Bruce Gagnon is coordinator of the Global Network Against Weapons & Nuclear Power in Space. He offers his own reflections on organizing and the state of America's declining empire....
- Name: Bruce K. Gagnon
- Location: Bath, Maine, United States
Saturday, January 29, 2011
Egypt brings in the military to now try to do what the police could not - suppress the population.
I read one news story that reported a young man picked up a tear gas canister and saw it was made in the USA. That pretty much sums it all up for me.
The government of Egypt owes its power to the U.S. military industrial complex.
Something is sweeping the world....real hope and change. It's time for it to hit the USA.
Friday, January 28, 2011
WHITES FEAR SHARING POWER WITH PEOPLE OF COLOR
This law to destroy ethnic studies in Arizona is a push back from the increasingly insecure white population as they face demographic changes in the US. In just a few years from now blacks and Hispanics in North America will be the majority population and many white people fear they will lose political power.
So all around the country these kinds of racist tactics are being deployed. In some states anyone convicted of a felony crime loses their voting rights for the rest of their life. Thus you see the explosion in recent years of young blacks and Hispanics being arrested and charged with felony offenses for possession of small amounts of drugs. In the white community you find much less police enforcement of the same crimes.
Attempts like these to hold onto white control of the political system appear to be working in the short term. But over time the nation will be transformed as the racist white political system will be washed over by the rising tide of people of color.
If the whites had any good sense they'd embrace their neighbors and learn to share and live in peace. But white America has been raised with the false notion of exceptionalism and many of them are incapable of overcoming their racist indoctrination.
Instead the white power structure will employ similar tactics used in the past by the white minority government in South Africa. In the end they too will fail.
The soft coral just offshore of the Gangjeong village
Nowadays I am going to one-hour, one-man protest every afternoon in front of gate of the Navy field office, beside daily morning watch in the Joongduk coast. Yesterday, there were lots of workers who were working on the paving the road outside the gate.
They looked very weary and sad. I remembered my senior friend who advised me to have positive and reversing thought on the current construction being processed. So I shouted them, “I understand you. I am not angry with you. I know you are working on this because of your livelihood. So I don’t hate you. Let’s convert those builds inside the gate into our children’s school in the future. “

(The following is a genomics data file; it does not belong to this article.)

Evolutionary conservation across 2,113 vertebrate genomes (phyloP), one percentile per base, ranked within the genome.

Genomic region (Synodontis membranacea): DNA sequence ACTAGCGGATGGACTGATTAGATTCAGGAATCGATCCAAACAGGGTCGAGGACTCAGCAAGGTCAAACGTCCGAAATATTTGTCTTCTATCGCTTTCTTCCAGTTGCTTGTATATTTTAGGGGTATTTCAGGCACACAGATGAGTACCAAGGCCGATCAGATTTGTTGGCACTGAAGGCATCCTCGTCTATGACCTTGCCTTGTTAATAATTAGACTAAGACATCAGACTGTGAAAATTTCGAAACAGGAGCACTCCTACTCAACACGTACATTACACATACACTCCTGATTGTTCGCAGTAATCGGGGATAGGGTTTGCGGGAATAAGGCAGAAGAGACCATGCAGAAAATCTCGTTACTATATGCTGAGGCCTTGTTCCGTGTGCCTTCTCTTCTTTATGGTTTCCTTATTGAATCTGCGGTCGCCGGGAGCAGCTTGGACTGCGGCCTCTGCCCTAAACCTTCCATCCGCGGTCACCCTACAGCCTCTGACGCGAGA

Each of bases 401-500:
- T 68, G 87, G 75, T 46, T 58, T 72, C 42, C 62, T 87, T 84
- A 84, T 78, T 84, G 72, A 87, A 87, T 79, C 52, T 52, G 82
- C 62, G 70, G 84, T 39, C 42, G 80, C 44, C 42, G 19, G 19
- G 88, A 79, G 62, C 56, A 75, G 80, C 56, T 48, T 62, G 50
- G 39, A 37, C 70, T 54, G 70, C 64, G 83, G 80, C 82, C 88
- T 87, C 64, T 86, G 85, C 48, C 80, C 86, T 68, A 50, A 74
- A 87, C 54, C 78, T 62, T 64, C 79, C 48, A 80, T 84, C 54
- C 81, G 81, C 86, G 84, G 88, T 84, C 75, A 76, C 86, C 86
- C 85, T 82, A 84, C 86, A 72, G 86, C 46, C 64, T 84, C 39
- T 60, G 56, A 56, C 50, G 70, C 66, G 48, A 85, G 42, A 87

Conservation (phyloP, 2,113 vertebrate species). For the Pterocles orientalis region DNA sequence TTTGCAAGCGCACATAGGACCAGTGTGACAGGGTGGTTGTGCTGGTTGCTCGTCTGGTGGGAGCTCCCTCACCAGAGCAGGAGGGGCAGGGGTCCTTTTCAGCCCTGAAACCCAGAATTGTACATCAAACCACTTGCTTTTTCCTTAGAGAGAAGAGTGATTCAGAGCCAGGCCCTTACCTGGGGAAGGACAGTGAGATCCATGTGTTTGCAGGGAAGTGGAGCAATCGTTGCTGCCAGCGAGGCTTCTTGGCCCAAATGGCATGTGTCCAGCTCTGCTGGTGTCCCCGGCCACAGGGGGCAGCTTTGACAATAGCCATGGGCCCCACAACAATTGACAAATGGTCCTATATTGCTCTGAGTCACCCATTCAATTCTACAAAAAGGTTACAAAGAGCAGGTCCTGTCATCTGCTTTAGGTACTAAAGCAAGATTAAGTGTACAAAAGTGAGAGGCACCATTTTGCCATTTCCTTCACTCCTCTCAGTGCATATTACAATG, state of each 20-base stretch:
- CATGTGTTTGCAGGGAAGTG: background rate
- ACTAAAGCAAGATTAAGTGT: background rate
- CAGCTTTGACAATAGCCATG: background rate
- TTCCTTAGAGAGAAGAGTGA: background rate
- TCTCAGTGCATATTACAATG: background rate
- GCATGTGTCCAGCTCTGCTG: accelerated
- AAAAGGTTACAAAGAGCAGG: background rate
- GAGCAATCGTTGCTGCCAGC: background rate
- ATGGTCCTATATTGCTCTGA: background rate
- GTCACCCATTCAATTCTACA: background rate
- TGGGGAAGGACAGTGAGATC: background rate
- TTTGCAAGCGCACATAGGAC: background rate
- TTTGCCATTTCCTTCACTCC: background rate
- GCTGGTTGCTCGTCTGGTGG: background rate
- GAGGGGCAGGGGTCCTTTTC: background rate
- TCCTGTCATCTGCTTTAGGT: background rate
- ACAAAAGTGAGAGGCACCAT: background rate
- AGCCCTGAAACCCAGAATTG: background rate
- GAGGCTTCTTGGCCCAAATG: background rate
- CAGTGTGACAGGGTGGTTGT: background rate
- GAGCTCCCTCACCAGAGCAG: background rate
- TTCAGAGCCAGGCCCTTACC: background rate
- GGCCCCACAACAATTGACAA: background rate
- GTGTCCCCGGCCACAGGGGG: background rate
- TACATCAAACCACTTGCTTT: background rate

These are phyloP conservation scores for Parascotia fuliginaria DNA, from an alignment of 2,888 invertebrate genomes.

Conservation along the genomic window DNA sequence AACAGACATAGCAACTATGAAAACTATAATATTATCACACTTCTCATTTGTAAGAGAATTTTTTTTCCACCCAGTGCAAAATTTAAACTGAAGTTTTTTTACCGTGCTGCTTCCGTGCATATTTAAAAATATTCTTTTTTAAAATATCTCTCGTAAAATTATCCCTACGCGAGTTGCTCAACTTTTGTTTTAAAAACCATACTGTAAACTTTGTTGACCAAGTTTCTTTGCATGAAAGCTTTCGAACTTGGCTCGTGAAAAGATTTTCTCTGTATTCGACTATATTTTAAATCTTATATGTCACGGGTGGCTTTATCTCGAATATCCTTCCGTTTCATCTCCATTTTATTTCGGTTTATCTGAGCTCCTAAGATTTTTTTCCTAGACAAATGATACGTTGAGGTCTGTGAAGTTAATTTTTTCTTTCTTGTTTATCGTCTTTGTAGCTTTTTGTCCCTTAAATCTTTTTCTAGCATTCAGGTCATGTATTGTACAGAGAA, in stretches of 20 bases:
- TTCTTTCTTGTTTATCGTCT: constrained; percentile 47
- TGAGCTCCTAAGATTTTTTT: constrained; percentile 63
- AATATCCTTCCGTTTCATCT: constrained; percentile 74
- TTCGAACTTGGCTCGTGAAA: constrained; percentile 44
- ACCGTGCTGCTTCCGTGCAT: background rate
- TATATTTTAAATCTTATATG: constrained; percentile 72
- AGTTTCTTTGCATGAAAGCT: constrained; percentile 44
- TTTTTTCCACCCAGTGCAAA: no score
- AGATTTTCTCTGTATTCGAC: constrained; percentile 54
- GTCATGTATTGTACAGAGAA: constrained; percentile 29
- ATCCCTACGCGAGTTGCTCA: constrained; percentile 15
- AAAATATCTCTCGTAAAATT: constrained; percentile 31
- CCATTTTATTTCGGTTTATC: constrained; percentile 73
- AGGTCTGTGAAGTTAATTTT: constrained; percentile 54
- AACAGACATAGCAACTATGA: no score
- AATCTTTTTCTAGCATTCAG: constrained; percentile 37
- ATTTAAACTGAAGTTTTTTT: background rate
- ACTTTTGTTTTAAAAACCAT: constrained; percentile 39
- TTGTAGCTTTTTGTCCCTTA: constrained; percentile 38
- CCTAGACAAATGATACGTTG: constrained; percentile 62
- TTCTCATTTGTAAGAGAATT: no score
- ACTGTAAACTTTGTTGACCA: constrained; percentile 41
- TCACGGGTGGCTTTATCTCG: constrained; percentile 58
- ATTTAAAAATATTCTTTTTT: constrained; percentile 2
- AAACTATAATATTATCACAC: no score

Then surprising things happened. I could see a worker working on the top of roller lightly nodded me. And another worker came to me and said, “There are little of us who really enjoy this work. I have been in the Joongduk coast for Christmas peace mass led by Fr. Kang Woo-Il on Christmas day. But what can we do as we are so powerless?”
I can never forget such sad face of his. I took hold of his hands and said, “We can win, let’s together save the Jeju as the Island of Peace.”
Something was happening inside me. Most of the construction workers inside the Navy field office came from the Jeju. They love their home. They don’t want base. But they work on it because they have to feed themselves. Yesterday, I read an article that a construction worker in Seoul died being frozen because of coldness in his small and unheated room. The situation of workers in the Jeju could be worse.
I was upset by such sad situation. I saw many of the workers inside the Navy field office work in such sad and haggard faces yesterday. I would remember the scene for a long time.
Days ago, another worker inside the base came to me and said similar thing that he was not really enjoying his works. He is a Gangjeong villager and seemed to be hated by some villagers who are opposing the naval base. His face looked very sad, too. He said how powerless he was.
I have never seen such sad faces... and I wanted to cry.
The villagers are crying deep inside.. even though they look worn out and appear passive in the struggle… they cry inside.
Thursday, January 27, 2011
- This is a photo of my town, Bath, just last week. We've had a couple days like that lately and it made for lots of shoveling. Last night we had another inch of snow or so and I spent an hour outside today cleaning up after that. I had to rake the roof and then shovel off the various paths in the back yard. It's begun to look like an Olympic luge course back there as the walls of snow keep getting taller.
- I taped my latest public access TV show today and had two wonderful Sudanese men on the program. Both were heavily involved in organizing the recent referendum for the Sundanese people who live in the northeast of this country. Over 800 people who originally came from South Sudan made their way to Boston so they could vote on the issue of splitting Sunday into two nations. Most of them I am told voted in favor of the split. They organized about eight buses from Portland to go to Boston. More than 2,000 Sudanese live in Maine which has become a major refugee relocation state since it is so predominately white. Portland now has immigrants from many nations living there.